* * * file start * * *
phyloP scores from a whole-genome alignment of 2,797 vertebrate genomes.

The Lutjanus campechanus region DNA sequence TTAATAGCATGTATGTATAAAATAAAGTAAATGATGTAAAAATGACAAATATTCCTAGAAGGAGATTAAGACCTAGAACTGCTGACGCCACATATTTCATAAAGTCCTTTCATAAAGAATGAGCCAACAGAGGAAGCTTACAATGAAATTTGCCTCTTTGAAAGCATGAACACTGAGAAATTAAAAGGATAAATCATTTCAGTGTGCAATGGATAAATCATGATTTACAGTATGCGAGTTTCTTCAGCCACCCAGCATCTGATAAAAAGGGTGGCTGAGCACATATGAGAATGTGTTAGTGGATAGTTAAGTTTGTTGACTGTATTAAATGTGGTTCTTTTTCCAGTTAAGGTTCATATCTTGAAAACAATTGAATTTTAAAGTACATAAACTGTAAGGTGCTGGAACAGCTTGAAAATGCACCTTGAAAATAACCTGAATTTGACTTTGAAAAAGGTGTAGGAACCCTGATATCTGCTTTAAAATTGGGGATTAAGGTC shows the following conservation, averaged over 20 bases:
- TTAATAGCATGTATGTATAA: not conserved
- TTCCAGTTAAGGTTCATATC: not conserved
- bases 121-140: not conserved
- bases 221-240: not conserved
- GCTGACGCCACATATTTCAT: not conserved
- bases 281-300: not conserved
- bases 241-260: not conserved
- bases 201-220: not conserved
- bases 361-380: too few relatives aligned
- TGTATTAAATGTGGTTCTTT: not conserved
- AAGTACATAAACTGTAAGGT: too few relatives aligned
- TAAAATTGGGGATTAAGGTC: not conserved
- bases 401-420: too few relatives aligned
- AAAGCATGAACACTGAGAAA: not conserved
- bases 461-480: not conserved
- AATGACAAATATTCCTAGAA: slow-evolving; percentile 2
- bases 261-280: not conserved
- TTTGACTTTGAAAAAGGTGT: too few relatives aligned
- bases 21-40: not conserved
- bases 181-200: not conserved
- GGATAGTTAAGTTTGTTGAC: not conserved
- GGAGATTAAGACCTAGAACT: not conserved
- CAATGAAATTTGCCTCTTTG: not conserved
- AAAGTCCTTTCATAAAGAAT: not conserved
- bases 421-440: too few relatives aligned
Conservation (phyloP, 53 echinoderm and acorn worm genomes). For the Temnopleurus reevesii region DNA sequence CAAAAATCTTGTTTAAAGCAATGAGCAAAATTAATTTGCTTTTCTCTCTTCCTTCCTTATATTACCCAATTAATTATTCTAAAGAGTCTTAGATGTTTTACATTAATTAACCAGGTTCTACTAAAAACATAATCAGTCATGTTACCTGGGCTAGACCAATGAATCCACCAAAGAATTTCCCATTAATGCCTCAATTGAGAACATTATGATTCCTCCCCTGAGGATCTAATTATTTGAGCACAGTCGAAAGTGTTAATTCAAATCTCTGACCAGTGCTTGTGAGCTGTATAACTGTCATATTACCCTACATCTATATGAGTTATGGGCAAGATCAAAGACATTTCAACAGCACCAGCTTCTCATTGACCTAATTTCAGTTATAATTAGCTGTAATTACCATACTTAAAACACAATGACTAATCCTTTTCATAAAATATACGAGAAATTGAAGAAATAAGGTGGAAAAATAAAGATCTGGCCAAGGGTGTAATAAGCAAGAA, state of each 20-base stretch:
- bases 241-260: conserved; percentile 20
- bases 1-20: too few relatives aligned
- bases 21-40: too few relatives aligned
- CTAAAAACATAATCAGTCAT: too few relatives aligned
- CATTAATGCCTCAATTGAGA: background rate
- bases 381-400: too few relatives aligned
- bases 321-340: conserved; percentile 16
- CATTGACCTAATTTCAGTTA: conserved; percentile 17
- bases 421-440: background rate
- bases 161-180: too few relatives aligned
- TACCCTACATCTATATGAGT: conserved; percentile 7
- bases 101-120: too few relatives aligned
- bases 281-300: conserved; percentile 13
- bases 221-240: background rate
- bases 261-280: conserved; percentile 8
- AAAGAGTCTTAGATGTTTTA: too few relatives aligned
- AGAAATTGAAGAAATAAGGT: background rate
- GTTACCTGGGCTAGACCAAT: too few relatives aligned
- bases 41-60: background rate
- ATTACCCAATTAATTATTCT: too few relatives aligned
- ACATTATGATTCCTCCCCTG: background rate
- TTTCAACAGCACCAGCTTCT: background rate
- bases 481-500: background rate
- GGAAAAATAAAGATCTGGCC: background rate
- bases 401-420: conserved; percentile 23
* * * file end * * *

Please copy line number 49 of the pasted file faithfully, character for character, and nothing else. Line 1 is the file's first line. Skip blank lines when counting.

- ACATTATGATTCCTCCCCTG: background rate